Zettelkasten Forum


Simple summary of Zettelkasten?

I'm most of the way through the SmartNotes book. The concept makes a great deal of overall sense. It encapsulates some of what I've been trying to achieve with MindMapping tools for years. The problem the book obscures the mechanics and what matters. I appreciate the value of order notes were written in and also the value of link/backlinks. However, I can't tell for certain what else matters.

Is there a short(ish) summary in English? Bonus points if someone has a pointer to example/sample implementations. Like many other humans, I learn well from examples.

Thanks
Mark

Comments

  • I'd say, in a similar manner to GTD, the mechanics don't matter near as much as the method. Learning the concepts and ideas means any mechanics can be used ultimately.

    As far as a summary, I've been thinking about how I could explain this to my family during the holiday in the US. The closest I could come up with is this:

    Everyone takes notes. This system isn't really any different than that, except for the details. The notes you take, need to be in your own voice, as complete thoughts. Imagine writing them as tweets or short messages to a friend. Then, give each individual note a unique ID, that you then use to link all the different notes you have together. The real value comes in those connections. The "atomicity" (that complete thought in your own voice) of the notes means they can stand on their own when linked, so they make more sense overall.

    Much after that comes down to preference and features/limits of the system used to implement this. Paper leads to the Luhmann style IDs, digital seems better suited for Date/Time combos, with linking notes used to show a specific order of notes that the Luhmann style IDs had built in.

  • @mlevison

    What are the criteria of being simple?

  • @mlevison Re: Example implementation: Ages ago, I began to work on a project in the open with Evernote so everyone could see the progress. I since exported the notes to plain text and moved everything over to a public text file repository. Links are all here: https://zettelkasten.de/posts/evernote-project-progress-invitation/

    Author at Zettelkasten.de • https://christiantietze.de/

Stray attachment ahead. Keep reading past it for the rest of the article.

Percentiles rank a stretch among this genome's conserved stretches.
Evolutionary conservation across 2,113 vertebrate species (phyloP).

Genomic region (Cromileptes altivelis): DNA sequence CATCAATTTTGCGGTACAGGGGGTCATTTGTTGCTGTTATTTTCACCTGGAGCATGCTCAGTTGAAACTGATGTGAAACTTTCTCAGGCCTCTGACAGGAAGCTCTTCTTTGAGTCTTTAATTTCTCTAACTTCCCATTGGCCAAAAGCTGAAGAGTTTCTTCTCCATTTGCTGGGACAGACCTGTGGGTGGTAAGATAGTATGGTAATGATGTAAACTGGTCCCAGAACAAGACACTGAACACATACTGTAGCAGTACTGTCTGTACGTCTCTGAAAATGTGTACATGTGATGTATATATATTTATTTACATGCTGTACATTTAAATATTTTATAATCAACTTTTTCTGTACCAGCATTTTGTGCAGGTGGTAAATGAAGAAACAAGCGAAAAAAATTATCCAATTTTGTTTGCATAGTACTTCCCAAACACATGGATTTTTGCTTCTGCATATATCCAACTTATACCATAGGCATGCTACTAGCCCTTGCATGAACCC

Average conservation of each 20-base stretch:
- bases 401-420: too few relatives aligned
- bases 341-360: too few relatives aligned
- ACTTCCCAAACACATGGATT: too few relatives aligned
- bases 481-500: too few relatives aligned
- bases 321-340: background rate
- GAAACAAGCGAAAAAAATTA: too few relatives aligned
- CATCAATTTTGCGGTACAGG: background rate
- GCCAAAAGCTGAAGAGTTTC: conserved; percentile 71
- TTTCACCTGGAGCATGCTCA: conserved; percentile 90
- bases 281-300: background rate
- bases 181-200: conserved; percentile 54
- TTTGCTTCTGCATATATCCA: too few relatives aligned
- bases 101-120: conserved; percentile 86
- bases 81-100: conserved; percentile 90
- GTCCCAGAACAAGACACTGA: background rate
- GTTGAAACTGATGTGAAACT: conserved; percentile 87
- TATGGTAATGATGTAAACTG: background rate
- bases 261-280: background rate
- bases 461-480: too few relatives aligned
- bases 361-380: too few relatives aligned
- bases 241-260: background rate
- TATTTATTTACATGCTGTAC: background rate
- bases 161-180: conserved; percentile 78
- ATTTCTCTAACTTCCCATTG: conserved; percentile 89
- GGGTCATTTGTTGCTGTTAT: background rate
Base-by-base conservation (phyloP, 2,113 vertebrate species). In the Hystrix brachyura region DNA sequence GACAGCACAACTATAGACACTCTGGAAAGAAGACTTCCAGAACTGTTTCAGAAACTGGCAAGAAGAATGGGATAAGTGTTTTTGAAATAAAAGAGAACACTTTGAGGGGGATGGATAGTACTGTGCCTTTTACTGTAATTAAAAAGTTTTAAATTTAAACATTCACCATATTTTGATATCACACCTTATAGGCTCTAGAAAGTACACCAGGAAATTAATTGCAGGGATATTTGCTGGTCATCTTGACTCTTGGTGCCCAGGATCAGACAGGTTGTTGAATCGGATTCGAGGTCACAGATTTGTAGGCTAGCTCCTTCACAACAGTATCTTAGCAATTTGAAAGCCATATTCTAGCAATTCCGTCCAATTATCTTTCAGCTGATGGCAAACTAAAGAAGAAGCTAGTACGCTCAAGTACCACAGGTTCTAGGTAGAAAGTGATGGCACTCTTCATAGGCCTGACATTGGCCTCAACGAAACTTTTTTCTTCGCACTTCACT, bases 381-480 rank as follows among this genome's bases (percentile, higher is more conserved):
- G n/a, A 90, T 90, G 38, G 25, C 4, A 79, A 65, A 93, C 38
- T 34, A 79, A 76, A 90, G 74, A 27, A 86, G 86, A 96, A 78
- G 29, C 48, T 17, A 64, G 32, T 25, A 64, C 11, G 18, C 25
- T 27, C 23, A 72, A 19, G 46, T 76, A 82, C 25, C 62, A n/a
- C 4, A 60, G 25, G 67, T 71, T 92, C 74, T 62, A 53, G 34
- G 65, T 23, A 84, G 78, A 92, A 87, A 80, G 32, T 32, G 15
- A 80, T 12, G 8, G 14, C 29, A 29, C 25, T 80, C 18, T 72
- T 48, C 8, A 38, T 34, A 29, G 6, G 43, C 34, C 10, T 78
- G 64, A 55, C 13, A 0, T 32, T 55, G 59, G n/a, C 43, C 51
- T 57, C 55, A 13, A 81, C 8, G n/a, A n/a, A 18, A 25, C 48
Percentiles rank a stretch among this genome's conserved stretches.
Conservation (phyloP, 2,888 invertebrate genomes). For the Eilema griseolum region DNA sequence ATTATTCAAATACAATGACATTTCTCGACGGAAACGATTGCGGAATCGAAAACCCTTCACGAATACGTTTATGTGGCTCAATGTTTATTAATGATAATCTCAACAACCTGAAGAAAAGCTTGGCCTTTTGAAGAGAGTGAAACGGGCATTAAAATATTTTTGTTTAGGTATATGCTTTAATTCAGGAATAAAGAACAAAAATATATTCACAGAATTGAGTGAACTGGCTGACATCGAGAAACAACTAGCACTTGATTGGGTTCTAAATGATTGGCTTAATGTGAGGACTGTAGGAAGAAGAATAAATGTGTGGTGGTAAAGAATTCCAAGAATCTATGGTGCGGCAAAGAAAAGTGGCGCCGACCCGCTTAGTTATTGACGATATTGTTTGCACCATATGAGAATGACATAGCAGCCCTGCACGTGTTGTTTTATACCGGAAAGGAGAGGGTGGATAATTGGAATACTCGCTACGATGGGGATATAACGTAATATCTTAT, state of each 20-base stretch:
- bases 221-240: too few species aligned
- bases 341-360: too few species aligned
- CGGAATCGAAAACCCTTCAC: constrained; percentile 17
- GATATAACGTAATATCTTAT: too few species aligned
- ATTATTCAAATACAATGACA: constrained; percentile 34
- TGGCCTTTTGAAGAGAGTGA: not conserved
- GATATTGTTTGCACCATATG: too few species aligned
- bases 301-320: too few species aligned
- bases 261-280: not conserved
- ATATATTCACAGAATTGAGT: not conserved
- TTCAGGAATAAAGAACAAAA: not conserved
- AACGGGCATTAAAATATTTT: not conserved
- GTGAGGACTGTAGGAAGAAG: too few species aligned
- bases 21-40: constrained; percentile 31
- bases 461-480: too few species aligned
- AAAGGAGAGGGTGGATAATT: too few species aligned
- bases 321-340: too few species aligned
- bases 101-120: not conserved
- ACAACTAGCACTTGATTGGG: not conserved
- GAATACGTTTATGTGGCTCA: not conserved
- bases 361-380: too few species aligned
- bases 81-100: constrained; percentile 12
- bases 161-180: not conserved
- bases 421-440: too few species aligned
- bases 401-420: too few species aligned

• @mlevison said:
    Is there a short(ish) summary in English? Bonus points if someone has a pointer to example/sample implementations. Like many other humans, I learn well from examples.

    I'm not at all certain if this is what you are asking, so forgive me if not, because if not this is likely to come off as snarky. But, I'm currently working on a ZK101 article, and here is what may be a relevant quote from it:

    The basic concepts of Zettelkasten are as follows:

    • You have a series of text files
    • each text file has an idea or ideas written in it
    • each text file has a unique identifier, kept in a way that is software-agnostic
    • you use these unique identifiers to create links between ideas that are connected

    That's it. That's the whole thing. Everything else is implementation.

  • @mediapathic I think that the software agnosticism is part of the implementation. :smile:

  • @all - you're kind to respond so quickly. My original request was from a tired brain and consequently poorly framed.

    After reading the book (SmartNotes) I can't tell what is in scope. I was looking for a list of mechanical what I would try to achieve.

    @mediapathic has made a start. (Thanks):

    • You have a series of text files
    • each text file has an idea or ideas written in it
    • each text file has a unique identifier, kept in a way that is software-agnostic
    • you use these unique identifiers to create links between ideas that are connected

    That's it. That's the whole thing. Everything else is implementation.

    In the book Sonke Arens makes comment that if your slipbox is just interlinked notes then its just a personal wiki without the benefit of crowdsourcing. That made think that other aspects had to matter.

    What else matters? The book seems to think that the order the notes were created in matters as a form of implied linkage. (Is that true in practice?) The book also frequently mentions each forward link, implying a link back from the recipient note. Is this important?

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